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James Burgess

James Burgess

James Burgess studied Business Management at the University of Nottingham. He has worked in property development, chartered surveying, marketing, law, and accounts. He has also…

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Are Tidal and Wave Technologies Finally Entering the 21st Century?

Are Tidal and Wave Technologies Finally Entering the 21st Century?

The oceans contain vast amounts of energy, yet hydropower technology has struggled to advance due to the engineering difficulties of creating turbines capable of resisting the huge forces that can be exerted on them. Water is 800 times denser than air, so hydro turbines must be able to withstand far greater pressures than wind turbines.

Hydro power from the oceans tends to be generated via tides, or waves.

Tidal currents are some of the most reliable and predictable source of energy on Earth, yet to make use of this energy in the past a large dam would have to be constructed in order to block the flow of water and make use of the tidal movements in that way.

Ocean Renewable Power Company (ORPC) designed the TidGen; a 98 foot by 31 foot structure that sits in free flowing bays of river, at a depth of around 60 to 150 feet. The company installed its first unit in Cobscook Bay in Maine last summer, where its permanent-magnet generator, located between four turbines, can produce up to 150 kilowatts, enough to power 25 homes. ORPC is now working to develop 5 megawatts of capacity over the next few years.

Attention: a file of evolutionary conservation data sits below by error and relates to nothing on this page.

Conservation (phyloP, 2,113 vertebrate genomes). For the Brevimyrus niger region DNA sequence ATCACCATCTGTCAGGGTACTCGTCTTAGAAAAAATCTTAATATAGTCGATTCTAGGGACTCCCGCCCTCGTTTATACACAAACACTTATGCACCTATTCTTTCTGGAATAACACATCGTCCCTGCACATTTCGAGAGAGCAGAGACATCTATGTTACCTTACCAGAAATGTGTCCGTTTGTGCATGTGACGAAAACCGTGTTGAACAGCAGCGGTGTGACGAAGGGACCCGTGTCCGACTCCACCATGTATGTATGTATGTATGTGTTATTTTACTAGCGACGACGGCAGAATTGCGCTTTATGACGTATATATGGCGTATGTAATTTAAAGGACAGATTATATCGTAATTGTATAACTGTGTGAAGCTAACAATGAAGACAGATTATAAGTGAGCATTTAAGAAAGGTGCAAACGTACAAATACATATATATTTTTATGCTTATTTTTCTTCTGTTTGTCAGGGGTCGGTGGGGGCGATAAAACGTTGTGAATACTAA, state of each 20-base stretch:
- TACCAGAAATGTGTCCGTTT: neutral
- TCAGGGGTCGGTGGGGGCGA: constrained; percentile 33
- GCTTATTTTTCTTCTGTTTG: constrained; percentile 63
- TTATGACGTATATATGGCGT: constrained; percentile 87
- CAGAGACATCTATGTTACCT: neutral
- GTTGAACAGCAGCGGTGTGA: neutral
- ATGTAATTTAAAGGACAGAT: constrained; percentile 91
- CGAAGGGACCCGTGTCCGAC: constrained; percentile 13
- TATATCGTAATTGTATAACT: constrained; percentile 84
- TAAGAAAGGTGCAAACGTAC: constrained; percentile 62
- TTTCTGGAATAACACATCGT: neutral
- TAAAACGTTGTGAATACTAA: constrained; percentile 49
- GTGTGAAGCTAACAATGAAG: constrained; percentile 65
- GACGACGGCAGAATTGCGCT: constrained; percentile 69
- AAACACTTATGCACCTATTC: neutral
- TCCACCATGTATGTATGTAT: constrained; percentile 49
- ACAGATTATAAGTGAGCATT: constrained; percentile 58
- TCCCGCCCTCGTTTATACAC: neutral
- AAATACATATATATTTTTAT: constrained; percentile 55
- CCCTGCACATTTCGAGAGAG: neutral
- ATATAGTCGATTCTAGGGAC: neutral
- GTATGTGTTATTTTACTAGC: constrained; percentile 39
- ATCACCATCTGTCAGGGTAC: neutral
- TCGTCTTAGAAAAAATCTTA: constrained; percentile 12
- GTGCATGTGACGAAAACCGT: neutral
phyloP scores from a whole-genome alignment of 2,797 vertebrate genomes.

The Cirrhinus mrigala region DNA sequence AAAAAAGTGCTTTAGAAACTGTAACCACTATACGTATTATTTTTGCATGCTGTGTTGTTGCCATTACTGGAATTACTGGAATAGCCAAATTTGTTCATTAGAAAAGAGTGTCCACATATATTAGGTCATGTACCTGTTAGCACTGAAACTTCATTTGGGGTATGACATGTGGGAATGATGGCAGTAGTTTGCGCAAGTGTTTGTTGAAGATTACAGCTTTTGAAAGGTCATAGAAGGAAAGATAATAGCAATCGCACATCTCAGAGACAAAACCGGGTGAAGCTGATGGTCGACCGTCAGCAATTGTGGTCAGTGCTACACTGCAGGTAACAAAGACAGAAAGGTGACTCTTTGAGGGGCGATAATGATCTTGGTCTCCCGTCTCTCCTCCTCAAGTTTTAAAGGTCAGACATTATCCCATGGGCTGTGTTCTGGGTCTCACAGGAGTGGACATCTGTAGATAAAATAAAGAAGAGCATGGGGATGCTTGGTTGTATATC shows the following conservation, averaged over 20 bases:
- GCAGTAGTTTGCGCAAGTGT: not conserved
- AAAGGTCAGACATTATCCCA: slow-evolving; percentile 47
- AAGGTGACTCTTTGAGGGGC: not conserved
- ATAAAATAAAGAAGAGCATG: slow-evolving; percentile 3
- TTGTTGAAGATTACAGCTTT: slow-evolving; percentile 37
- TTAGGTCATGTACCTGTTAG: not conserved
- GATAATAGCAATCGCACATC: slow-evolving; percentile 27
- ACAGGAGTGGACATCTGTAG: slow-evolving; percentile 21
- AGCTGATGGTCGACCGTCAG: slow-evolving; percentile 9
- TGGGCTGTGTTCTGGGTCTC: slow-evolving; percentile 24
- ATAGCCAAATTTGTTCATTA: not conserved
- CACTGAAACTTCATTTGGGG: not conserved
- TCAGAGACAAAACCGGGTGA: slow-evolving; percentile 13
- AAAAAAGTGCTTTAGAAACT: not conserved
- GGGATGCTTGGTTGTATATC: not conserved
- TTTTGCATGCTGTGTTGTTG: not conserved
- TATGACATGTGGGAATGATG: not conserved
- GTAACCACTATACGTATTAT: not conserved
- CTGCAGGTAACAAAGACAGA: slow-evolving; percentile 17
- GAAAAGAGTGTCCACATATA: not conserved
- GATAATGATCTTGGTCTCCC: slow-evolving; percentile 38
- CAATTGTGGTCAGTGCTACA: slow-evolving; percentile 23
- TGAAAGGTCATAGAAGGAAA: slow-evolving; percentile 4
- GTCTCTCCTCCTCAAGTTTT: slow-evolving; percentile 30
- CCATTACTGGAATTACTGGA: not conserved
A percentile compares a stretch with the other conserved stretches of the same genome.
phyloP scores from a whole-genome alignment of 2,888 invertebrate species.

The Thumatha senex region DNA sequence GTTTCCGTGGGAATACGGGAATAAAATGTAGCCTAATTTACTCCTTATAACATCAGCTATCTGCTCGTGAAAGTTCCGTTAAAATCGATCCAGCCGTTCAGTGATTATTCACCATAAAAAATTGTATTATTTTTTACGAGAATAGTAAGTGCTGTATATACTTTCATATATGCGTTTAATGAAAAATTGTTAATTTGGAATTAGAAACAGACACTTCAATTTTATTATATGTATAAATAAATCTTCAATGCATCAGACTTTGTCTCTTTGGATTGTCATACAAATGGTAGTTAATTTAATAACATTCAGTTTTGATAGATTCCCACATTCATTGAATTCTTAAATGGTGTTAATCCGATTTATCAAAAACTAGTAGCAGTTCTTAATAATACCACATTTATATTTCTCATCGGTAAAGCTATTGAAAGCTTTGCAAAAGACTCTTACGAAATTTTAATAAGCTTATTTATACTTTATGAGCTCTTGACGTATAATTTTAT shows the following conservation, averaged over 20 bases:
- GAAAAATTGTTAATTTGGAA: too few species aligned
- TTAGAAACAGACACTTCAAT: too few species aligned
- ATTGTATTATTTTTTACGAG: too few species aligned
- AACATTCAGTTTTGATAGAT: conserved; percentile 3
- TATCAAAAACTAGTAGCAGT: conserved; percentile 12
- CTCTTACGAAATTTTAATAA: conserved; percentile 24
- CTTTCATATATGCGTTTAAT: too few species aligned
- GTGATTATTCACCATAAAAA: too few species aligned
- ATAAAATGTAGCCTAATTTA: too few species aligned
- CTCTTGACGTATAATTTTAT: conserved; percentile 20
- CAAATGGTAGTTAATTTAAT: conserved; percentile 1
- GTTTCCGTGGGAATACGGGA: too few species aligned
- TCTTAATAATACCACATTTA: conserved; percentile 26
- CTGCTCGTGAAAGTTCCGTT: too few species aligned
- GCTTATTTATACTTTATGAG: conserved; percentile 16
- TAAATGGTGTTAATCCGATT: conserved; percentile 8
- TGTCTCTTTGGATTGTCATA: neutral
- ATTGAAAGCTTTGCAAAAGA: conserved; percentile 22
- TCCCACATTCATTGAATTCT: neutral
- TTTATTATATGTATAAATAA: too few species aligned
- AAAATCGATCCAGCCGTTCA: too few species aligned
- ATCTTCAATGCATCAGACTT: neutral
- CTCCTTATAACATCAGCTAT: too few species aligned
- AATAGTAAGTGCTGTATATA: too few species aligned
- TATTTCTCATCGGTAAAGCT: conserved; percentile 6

TidGen

Wave energy is more common, as it doesn’t need special bays of river estuaries, and is basically available in any large body of water around the world. However it is also much tougher on the energy generating technology which can be thrashed around in the rough seas.

Related article: Brazil’s Belo Monte Dam, Bad Idea?

40South Energy, of London, has developed a new way to take advantage of wave energy which avoids the violent abuse of the generator. Its product remains submerged under the surface the entire time, protecting it from the worst of the crashing waves the top half of the machine is then tugged and knocked around by the waves, causing it to pull against the bottom half which is attached to the seafloor. The first unit will be installed near to Tuscany, Italy, and will produce 150 kilowatts. 40South Energy is now working on creating a 2MW version.

40South Energy

By. James Burgess of Oilprice.com



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